Blue Jays hang tough, but fall after Bautista's exit

Blue Jays hang tough, but fall after Bautista's exit

Blue Jays hang tough, but fall after Bautista's exit
NEW YORK -- Henderson Alvarez did everything asked of him against a tough division rival, containing a potent Yankees lineup and giving his team a chance to win.

But his bullpen couldn't say the same thing, and one swing of the bat changed everything.

Jason Frasor allowed a grand slam to Raul Ibanez, snapping an eighth-inning tie, and the Blue Jays went on to lose, 6-3, dropping the first of a three-game set with New York at Yankee Stadium on Monday.

"[Ibanez] was supposed to pop that up," Frasor said. "It wasn't my night, it was a struggle from pitch No. 1. What can I say? I had to come to him, and he got it."

Frasor entered the game after left-handed rookie Aaron Loup surrendered back-to-back singles to Alex Rodriguez and Robinson Cano.

With two on and one out, Frasor hit Mark Teixeira to load the bases for Nick Swisher. Frasor got Swisher looking -- the second time Swisher struck out with the bases loaded on the night -- but Ibanez made Frasor pay the following at-bat.

Ibanez drilled a 3-1 fastball into the right-field seats and sent the 42,819 fans in the Bronx into a frenzy, giving the Yankees a four-run lead.

"It's definitely a situation you want to hit in," said Ibanez, who now has 12 homers and 40 RBIs. "That's what you want as a hitter. You play the game to get into situations like that. When you're in the backyard as a kid, you're in the backyard thinking, 'Bases loaded, two outs.'"

Blue Jays manager John Farrell couldn't turn to Darren Oliver to get the left-on-left matchup with Ibanez he would have preferred, as Oliver was unavailable after throwing two innings the previous game.

Farrell also defended Frasor, who the skipper has leaned on heavily this season. Frasor, however, was not willing to make any excuses.

"There is always a way to get guys out, no matter how sore you are ... you can always find a way," Frasor said. "Tonight, I didn't."

The Blue Jays attempted to make a ninth-inning rally but could only plate one run in the final frame.

Rafael Soriano struck out Colby Rasmus, who was the tying run with runners on second and third, to collect his 23rd save and end the game.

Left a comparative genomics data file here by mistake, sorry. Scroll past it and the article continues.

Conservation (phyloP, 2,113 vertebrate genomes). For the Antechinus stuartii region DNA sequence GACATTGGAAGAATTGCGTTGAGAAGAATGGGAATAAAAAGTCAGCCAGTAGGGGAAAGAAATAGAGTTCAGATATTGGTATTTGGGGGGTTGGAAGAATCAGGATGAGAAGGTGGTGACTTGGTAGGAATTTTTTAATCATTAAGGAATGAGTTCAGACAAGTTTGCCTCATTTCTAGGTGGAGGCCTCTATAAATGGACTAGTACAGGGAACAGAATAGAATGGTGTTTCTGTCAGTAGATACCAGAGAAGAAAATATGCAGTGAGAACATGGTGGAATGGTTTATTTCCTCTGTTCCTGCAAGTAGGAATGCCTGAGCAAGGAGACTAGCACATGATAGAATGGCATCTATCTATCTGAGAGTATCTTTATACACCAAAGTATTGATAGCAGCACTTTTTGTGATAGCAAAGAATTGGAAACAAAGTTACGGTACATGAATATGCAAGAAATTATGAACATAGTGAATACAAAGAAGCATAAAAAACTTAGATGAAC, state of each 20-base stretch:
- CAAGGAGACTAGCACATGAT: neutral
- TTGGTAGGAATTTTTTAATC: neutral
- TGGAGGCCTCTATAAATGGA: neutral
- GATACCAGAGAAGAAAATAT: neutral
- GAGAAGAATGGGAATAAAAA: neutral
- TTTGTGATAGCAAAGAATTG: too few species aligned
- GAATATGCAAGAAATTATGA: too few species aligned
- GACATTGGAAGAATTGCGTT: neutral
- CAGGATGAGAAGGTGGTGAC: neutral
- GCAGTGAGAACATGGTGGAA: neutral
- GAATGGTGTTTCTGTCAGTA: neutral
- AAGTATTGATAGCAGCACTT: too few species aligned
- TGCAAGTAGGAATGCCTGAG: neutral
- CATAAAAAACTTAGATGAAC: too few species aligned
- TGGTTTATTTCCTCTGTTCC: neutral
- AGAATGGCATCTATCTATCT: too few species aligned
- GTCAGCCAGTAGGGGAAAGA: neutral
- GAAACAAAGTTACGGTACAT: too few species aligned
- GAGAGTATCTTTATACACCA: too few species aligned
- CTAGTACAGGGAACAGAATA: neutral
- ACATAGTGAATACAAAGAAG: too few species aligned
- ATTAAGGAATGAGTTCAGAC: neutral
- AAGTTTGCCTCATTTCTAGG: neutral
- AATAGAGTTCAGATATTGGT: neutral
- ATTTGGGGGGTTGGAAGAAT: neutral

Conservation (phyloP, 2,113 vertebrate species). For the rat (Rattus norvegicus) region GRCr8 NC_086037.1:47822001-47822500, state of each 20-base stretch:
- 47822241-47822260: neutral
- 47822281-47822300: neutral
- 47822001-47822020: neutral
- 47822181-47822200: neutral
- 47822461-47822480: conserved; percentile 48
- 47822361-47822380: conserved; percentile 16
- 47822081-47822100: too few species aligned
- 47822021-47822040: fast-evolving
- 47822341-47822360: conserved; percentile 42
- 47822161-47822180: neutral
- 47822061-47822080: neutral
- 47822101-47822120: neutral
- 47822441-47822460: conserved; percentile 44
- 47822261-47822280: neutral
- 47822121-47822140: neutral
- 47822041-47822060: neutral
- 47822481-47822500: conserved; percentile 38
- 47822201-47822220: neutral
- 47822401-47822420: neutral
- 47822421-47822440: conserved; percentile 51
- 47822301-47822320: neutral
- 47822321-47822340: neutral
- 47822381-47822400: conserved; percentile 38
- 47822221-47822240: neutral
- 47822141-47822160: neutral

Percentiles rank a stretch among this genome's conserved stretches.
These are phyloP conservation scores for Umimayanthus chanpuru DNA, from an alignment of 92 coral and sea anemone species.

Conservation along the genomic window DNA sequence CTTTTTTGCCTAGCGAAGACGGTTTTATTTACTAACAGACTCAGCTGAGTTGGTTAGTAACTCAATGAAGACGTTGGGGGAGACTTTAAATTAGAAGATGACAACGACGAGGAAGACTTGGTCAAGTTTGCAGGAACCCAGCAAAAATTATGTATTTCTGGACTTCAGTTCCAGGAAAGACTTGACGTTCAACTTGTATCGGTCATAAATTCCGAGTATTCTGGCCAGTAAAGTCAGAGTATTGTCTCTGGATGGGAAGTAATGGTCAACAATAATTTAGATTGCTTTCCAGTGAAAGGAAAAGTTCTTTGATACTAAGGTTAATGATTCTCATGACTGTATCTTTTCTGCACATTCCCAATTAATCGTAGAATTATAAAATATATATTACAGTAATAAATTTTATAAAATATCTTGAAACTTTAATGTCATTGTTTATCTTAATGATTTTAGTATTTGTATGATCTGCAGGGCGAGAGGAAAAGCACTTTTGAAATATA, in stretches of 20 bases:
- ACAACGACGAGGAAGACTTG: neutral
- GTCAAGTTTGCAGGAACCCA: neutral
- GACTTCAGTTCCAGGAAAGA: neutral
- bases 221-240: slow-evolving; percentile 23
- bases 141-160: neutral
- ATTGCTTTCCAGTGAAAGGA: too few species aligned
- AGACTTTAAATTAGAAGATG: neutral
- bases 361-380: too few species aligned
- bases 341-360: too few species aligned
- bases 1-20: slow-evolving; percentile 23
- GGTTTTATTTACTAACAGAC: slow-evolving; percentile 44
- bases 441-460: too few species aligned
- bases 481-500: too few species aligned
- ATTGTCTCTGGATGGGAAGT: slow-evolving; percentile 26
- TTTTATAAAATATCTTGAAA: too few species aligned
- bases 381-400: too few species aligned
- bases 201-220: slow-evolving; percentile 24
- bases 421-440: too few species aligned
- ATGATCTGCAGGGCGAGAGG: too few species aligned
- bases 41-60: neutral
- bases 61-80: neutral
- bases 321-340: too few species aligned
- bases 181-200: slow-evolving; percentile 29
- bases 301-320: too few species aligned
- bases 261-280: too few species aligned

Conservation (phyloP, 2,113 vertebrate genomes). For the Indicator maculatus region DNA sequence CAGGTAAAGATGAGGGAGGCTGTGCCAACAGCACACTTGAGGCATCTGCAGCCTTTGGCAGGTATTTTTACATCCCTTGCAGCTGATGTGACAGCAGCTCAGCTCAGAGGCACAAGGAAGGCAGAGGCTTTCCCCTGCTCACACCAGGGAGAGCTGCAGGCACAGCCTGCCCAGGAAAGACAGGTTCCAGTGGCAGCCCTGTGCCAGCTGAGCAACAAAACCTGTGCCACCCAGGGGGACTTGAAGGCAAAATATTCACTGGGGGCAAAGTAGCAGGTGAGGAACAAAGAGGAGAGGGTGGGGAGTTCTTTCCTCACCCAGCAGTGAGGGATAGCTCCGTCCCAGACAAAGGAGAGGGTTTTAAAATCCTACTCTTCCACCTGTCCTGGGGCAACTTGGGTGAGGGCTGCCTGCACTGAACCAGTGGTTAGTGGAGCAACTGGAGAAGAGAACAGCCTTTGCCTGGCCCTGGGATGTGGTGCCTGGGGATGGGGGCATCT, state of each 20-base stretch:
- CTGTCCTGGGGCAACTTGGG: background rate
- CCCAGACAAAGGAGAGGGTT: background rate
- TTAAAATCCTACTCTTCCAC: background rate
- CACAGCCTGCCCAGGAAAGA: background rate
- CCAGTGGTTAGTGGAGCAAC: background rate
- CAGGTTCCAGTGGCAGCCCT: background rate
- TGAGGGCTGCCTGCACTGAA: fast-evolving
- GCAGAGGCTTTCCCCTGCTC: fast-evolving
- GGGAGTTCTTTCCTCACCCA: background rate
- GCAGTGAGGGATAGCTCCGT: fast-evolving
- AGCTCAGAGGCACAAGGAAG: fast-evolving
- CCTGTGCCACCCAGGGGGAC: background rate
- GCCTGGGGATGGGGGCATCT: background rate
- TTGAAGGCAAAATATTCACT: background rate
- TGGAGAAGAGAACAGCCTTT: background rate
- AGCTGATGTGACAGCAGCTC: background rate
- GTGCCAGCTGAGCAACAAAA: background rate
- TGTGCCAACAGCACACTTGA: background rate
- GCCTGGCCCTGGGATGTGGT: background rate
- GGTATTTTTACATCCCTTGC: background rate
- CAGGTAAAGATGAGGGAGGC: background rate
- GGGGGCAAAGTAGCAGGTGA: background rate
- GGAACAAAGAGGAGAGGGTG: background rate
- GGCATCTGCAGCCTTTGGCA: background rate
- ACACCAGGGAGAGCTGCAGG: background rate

The Blue Jays suffered a potentially major blow in the eighth inning, as Jose Bautista was forced to leave the game after crushing a foul ball down the left-field line. After the follow-through, Bautista went down in obvious discomfort.

Bautista had X-rays that came back negative, and the injury is believed to be tendon related. He will undergo an MRI on Tuesday.

Before the game got out of hand late, Alvarez turned in a solid effort.

The righty labored through the first inning, needing 25 pitches to get out of the frame, but managed to escape unscathed by striking out Swisher with the bases loaded to end New York's threat.

The struggles continued into the second, as he led off the inning with a walk, but then got Eric Chavez to hit into a double play. Russell Martin, however, got to him the next at-bat, hitting an opposite-field homer to right, his ninth of the year, to put New York ahead, 1-0.

Alvarez allowed another run in the third after surrendering doubles to Rodriguez and Cano to give the Yankees a 2-0 lead.

The 22-year-old was forced to work hard for every out and needed at least 20 pitches to get out of each of the first three innings. Alvarez, who entered the game averaging the second fewest pitches per inning in the American League at 14.9, finally settled down in the fourth, retiring the side in order on seven pitches, and kept the Yankees off the board the rest of the game.

"I felt like the first couple innings, I was dropping my elbow down and the ball was just taking off and [stayed] up in the zone," said Alvarez, who recorded his 10th quality start of the season. "I made the adjustment on that, got on top of the ball, and got more strikes."

After the Cano double, Alvarez retired nine straight at one point, and 10 of the final 12 batters he faced.

He felt the Cano at-bat was a turning point for him, as that's when he noticed the mechanical issues that were plaguing him early on, and felt he was able to really utilize his changeup from that point.

Alvarez lasted six innings, allowing two runs on five hits, while walking a career-high four batters, and striking out six, which matched a career high. He entered the game averaging the fewest strikeouts per nine innings among all qualified pitchers in the Majors, and it was the first time he has struck out more than four batters in a game this season.

"I thought he had a very good changeup, he had some late action to his sinker, as we've seen, and he got a key ground-ball double play to finish out the sixth inning, so an outstanding job on Henderson's part," Farrell said.

The double play that Alvarez got in the sixth was the 20th he has induced this season, which ties him with Derek Lowe for the American League lead.

The Blue Jays' offense didn't do much against Yankees starter Phil Hughes.

Adam Lind hit a solo homer -- his eighth of the year, and fifth in 17 games since being recalled from Triple-A Las Vegas -- in the fourth inning to cut New York's lead to 2-1.

Toronto got to Hughes one more time in the sixth. Bautista drew a one-out walk, and Edwin Encarnacion cashed him in by hitting his second double of the game to tie the score at 2.

That was all the Blue Jays could muster against the Yankees' righty. Hughes went seven innings, allowing two runs on four hits, walking three and striking out four.

Chris Toman is an associate reporter for This story was not subject to the approval of Major League Baseball or its clubs.